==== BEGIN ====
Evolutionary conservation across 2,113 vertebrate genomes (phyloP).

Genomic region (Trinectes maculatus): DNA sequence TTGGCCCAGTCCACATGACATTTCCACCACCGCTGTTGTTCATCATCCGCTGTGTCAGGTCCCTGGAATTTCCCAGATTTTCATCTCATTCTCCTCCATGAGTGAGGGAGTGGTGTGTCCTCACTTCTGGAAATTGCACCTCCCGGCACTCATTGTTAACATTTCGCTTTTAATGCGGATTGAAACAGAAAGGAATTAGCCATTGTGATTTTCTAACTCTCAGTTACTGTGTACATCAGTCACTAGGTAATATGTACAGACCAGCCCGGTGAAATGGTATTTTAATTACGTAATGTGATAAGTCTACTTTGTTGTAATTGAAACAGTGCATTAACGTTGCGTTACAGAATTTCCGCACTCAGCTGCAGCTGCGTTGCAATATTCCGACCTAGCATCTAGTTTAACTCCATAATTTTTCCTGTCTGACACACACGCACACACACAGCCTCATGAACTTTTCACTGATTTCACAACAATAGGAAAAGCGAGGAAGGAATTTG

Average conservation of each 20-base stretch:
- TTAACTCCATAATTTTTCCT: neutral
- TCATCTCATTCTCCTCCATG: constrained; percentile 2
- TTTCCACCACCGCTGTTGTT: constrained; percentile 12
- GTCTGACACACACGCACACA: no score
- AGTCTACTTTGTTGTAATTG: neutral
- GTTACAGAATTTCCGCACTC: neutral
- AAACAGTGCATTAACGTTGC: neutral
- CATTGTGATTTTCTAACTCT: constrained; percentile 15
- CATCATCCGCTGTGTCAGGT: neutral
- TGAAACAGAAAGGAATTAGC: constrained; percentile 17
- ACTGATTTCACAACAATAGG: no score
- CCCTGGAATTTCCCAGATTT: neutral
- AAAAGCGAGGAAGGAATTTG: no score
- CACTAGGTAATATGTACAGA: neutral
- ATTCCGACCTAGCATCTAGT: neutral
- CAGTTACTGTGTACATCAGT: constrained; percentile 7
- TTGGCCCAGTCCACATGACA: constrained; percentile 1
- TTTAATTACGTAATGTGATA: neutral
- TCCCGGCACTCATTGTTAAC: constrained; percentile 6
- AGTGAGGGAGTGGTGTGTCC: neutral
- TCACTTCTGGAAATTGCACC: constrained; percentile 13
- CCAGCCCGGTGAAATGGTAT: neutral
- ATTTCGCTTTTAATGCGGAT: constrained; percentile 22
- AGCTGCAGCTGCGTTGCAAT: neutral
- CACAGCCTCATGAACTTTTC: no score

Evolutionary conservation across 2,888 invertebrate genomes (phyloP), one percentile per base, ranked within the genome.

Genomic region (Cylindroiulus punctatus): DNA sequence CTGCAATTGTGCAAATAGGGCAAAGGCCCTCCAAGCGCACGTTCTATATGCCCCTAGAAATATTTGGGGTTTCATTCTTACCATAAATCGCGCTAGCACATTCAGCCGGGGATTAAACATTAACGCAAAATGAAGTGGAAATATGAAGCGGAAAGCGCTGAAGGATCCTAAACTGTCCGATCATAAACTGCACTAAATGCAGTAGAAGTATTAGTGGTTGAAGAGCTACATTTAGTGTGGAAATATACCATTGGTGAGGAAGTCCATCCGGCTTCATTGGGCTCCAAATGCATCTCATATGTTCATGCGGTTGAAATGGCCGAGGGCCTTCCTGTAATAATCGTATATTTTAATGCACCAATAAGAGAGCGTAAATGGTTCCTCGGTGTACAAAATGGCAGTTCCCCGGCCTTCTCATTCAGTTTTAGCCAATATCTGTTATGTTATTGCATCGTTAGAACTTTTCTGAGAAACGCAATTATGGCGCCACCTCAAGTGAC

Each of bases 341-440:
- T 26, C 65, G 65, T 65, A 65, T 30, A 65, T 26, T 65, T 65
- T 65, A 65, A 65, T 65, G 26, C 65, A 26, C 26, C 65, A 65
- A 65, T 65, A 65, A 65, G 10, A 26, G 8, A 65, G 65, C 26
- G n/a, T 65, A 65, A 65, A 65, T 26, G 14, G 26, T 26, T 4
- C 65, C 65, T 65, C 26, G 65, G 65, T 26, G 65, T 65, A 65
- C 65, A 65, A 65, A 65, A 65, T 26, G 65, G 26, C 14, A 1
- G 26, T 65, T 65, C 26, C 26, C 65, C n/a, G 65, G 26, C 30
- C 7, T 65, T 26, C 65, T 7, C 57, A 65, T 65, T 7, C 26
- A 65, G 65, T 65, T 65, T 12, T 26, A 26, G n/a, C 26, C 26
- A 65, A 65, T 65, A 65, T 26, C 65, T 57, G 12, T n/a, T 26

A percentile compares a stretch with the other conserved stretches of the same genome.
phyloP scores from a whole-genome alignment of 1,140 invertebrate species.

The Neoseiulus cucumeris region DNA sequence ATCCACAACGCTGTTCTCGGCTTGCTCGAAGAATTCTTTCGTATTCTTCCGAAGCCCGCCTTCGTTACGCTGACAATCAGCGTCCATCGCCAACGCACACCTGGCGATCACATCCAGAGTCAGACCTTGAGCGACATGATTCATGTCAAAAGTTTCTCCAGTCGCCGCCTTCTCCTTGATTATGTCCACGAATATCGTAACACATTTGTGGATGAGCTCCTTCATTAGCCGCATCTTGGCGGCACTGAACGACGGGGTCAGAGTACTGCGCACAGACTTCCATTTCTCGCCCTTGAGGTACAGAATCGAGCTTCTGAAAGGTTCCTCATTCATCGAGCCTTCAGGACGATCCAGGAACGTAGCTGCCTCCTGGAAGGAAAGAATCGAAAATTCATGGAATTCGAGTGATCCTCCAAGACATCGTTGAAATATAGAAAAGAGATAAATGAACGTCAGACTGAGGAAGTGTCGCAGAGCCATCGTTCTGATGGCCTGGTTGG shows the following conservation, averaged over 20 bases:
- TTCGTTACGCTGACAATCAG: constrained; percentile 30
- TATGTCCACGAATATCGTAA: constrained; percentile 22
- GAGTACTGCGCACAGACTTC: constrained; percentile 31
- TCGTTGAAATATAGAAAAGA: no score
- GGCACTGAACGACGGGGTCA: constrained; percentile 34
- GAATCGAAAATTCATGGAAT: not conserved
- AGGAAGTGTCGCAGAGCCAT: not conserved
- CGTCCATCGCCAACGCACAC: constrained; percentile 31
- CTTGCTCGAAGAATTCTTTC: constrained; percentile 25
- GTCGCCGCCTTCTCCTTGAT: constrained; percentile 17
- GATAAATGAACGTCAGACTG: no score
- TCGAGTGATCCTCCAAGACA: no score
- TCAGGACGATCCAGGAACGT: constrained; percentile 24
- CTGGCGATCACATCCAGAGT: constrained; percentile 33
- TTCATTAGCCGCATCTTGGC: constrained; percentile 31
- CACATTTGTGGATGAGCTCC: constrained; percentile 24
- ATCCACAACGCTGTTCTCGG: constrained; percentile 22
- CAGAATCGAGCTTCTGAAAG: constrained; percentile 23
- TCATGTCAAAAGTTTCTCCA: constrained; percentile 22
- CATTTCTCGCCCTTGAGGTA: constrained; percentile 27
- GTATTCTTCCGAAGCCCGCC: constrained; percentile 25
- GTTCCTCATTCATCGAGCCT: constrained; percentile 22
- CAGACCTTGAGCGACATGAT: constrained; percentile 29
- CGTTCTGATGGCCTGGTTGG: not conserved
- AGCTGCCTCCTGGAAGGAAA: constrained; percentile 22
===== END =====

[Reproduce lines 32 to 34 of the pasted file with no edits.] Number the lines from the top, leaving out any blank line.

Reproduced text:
- T 26, C 65, G 65, T 65, A 65, T 30, A 65, T 26, T 65, T 65
- T 65, A 65, A 65, T 65, G 26, C 65, A 26, C 26, C 65, A 65
- A 65, T 65, A 65, A 65, G 10, A 26, G 8, A 65, G 65, C 26